If you already have a concrete patio in place, dont forget to include the price to remove concrete in your estimate. This will add about $550 to $1,575 to your overall budget. The size of the slab you need to remove and the associated disposal fees will determine where in this range your project will fall.
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What Materials Did I Use
You might be wondering what materials did I use? Many were in the pricing chart at the start but not everything. So here is a list of everything I needed and used during this DIY project. Yes, this is a DIY project because I did this all by myself.
Here is every item I needed and used to build a concrete paver stone 10×10 foot patio:
|A lot of water|
Mixing By Sight Alone
You dont want to estimate the water-to-cement ratio of your concrete mix. If this delicate balance isnt correct, youll undermine the concretes workability, setting time, strength, and durability. And as stated already, you really only get one shot at this, unless you want to spend twice the money and time.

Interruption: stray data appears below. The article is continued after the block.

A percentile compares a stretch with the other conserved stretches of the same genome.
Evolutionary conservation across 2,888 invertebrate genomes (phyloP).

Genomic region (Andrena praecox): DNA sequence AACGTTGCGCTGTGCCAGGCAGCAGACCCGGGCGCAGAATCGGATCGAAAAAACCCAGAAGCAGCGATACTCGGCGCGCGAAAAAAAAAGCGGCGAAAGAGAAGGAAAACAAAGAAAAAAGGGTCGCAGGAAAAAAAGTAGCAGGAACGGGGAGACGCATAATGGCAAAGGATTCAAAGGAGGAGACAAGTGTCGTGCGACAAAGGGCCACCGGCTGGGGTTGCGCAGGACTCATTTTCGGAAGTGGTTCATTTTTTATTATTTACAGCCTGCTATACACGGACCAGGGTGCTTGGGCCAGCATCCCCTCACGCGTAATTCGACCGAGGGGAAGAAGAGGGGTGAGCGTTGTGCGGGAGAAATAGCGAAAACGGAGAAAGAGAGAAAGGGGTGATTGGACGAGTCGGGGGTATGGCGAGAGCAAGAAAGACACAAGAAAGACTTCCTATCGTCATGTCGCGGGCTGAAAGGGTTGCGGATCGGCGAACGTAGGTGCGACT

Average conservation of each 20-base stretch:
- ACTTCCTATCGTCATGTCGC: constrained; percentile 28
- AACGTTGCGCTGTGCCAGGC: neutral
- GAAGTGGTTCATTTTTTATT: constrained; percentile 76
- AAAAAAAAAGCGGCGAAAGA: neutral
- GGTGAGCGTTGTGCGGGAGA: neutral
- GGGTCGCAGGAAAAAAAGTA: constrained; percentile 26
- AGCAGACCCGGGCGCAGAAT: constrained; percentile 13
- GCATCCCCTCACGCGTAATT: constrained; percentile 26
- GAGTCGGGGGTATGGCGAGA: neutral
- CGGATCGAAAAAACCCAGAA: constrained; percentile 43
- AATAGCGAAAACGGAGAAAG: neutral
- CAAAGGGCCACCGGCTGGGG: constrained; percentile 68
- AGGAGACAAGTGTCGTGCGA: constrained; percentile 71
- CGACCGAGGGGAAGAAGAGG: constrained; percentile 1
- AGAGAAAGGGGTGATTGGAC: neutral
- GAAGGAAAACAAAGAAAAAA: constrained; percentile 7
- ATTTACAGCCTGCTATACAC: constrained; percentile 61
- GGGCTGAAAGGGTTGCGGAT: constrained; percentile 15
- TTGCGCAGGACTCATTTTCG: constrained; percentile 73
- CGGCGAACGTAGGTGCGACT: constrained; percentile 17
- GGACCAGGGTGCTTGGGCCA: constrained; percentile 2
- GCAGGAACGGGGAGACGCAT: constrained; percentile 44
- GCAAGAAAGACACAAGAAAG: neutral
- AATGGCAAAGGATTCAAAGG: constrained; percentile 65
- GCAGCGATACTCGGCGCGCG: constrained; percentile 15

Too much water in the mix leads to cracking, while too much cement can result in the concrete being impossible to pour and smooth out. Understand and precisely follow the instructions for the mixture you choose.
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An Easy Stone Project Without Mortar
- Skill Level: Beginner
- Estimated Cost: $3 – $5 per square foot
Laying flagstone patios in stone dust or sand, as opposed to mortar or concrete, is known as dry-set or sand-set. Dry construction is much easier for do-it-yourselfers because you can build directly on the ground, while mortared stone requires a concrete slab foundation to prevent cracking in the mortar. For a lasting installation, a dry-set stone patio does need a foundation, though. It’s best to start with several inches of compacted gravel, followed by a layer of stone dust, also called decomposed granite, or DG.